Part 3 – Cambodia: Siem Reap & Angkor Wat

OK, Cambodia. Based on my first, very superficial, but fresh impressions, Cambodia is Russia 20 years ago. Throughout the country you see deterioration and decay, shortages of electricity, dusty roads in dire need of repair, carts and buggies filled with chickens, geese and God knows what, gloomy-looking people with grey faces and run-down shacks on the sides of the road. In big cities (of which there are two – the official capital of Phnom Penh, and the “cultural” one of Siem Reap) the situation is reversed: neon lights all over, fancy restaurants and clubs, shops and stores full of brick-a-brack, swarms of street sellers pushing varied chachka to everybody around, and prices in US dollars.

Every minute with enviable consistency you are being offered a tuk-tuk, a massage, and miscellaneous souvenirs. To the credit of Cambodian street sellers, they are mostly friendly, and refusals are not taken personally by anybody. In stark contrast to Russia of the late 90-es, tourist chachka is pushed not by teenagers, offering everybody “amihuts” (or “army hats”, linguistically disguised by entrepreneurial kids who skipped too many English classes at school to pursue their commercial endeavours), but by quiet old ladies. Their merchandise included T-shirts, wooden frogs, and also hats, although of traditional and not military variety. All grandmas were polite and smiley, each wearing about a dozen hats of varied colours and sizes that were being primarily offered for trying out to tourists, sitting in street cafes and restaurants.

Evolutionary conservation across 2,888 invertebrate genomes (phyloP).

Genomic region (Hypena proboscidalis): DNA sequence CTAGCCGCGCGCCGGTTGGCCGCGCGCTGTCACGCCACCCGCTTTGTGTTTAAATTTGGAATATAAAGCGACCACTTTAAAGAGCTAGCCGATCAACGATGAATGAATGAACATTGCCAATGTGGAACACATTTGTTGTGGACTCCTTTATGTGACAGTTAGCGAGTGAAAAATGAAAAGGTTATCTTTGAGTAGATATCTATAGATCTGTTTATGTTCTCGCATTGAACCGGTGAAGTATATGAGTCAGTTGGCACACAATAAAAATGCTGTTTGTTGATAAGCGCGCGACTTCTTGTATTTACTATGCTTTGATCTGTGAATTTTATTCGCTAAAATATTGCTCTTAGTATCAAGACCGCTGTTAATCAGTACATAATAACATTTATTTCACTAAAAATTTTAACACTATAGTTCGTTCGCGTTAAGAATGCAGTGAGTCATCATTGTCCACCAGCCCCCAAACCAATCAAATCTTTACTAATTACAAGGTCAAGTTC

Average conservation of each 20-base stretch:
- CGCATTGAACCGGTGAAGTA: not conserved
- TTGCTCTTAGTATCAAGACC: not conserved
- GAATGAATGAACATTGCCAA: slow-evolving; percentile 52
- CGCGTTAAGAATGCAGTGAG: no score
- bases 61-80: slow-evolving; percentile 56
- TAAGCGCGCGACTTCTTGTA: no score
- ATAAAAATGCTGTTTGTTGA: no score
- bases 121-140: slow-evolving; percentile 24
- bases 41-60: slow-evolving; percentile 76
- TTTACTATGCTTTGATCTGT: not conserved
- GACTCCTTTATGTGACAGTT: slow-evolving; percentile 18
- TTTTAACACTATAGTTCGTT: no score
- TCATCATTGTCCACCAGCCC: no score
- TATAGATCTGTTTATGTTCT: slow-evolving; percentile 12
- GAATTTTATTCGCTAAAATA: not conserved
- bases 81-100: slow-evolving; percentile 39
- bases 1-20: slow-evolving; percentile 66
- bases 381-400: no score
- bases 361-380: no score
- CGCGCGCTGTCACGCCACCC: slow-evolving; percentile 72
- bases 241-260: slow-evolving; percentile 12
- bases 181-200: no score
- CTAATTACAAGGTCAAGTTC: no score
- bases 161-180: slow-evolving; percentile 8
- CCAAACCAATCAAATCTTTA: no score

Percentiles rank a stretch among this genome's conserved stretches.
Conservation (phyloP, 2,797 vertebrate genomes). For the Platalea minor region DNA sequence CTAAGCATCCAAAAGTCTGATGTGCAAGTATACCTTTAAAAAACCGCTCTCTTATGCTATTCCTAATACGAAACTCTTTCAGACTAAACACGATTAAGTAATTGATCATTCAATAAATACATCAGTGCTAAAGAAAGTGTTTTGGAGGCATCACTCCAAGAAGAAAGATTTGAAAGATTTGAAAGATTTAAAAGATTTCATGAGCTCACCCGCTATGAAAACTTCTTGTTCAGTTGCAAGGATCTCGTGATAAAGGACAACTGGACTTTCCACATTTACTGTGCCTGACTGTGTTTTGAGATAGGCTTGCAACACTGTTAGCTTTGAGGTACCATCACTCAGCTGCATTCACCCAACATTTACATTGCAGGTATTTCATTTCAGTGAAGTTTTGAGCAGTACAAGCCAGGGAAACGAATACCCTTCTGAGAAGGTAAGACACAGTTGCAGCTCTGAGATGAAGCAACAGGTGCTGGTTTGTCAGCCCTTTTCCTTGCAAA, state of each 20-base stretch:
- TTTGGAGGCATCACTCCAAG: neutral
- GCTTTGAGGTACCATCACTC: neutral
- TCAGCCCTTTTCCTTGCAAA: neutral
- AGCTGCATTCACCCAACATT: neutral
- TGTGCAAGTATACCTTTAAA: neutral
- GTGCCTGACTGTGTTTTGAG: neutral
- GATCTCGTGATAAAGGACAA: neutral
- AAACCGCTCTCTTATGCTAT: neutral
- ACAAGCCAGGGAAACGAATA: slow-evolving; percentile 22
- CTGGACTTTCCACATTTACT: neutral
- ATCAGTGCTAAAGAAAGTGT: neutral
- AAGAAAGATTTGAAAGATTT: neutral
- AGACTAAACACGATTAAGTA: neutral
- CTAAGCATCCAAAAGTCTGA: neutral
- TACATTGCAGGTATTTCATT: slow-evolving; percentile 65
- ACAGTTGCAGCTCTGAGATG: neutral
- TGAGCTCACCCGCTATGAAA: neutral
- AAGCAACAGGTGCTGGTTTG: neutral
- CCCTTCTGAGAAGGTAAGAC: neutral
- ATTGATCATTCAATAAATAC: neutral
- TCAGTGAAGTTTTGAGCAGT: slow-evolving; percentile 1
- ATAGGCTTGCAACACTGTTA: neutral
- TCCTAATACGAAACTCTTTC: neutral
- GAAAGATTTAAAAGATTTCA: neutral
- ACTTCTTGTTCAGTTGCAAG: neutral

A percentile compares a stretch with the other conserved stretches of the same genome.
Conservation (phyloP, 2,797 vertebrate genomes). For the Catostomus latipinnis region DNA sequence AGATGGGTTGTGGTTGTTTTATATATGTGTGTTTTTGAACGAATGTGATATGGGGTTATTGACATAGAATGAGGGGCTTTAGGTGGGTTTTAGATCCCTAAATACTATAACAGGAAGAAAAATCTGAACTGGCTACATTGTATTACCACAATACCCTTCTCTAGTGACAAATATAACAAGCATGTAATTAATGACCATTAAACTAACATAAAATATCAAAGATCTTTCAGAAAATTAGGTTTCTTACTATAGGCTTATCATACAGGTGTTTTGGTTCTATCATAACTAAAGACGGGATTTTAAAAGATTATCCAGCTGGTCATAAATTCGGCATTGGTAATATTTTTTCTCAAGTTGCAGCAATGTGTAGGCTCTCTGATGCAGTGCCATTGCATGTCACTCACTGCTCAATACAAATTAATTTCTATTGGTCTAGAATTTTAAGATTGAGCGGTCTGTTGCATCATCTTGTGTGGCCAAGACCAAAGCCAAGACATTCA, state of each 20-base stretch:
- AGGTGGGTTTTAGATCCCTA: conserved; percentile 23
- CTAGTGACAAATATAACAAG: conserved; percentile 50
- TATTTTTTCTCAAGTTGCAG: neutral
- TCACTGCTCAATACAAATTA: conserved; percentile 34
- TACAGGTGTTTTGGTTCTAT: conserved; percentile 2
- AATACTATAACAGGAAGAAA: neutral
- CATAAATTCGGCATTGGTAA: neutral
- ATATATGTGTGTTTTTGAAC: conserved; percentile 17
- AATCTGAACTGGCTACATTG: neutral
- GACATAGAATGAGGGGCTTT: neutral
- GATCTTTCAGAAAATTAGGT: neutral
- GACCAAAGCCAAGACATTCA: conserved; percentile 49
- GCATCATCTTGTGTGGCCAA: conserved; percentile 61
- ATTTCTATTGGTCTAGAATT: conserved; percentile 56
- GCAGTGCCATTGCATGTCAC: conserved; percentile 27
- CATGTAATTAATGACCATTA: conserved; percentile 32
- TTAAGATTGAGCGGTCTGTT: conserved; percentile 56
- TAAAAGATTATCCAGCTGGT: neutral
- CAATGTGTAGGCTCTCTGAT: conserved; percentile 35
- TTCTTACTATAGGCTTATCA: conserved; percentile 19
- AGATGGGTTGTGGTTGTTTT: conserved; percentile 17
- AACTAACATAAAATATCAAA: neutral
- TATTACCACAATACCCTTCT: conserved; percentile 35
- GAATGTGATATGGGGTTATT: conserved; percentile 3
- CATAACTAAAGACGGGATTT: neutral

Siem Reap could boast bars, restaurants, and clubs of all sorts, colors and designs, all with exceptionally low prices by tourists standards (under $10 for a meal in a classy restaurant) and absolute unaffordability for the locals. Thinking back to the Perestroika years in Russia, where the situation was pretty much the same, I was wondering how life had a funny way of repeating itself and bringing stuff back at you. The one thing I would never have imagined back in the 90-es, though, was to find myself on the other side of the table….

Pub Street – THE party zone of downtown Siem Reap
The “Angkor What?” bar – promoting irresponsible drinking since 1998

The French heritage is also very visible in Cambodia. For a long time the country used to be a French colony, which left a lasting mark in the form of two ingredients, absolutely foreign to most other cultures on the continent: bread and wine. In Thailand and (according to witnesses) other Asian countries, bread in the form familiar to us simply does not exist, and although wine can be found, one cannot even look at it without tears. In Cambodia, a family of five on a scooter (all five on one) carrying several bags of baguettes is a normal everyday sight. Every restaurant and street eatery will have French, or at least South-African/Australian wine on the menu, predominantly of decent quality. Which is quite surprising, considering that the French were thrown out in the middle of the 20th century, after which Cambodia suffered through dictatorship, Paul Pott’s “Khmer Rouge” genocide, war, desolation and starvation (all this in less than 50 years!). Mysteriously, the wine and baguette survived…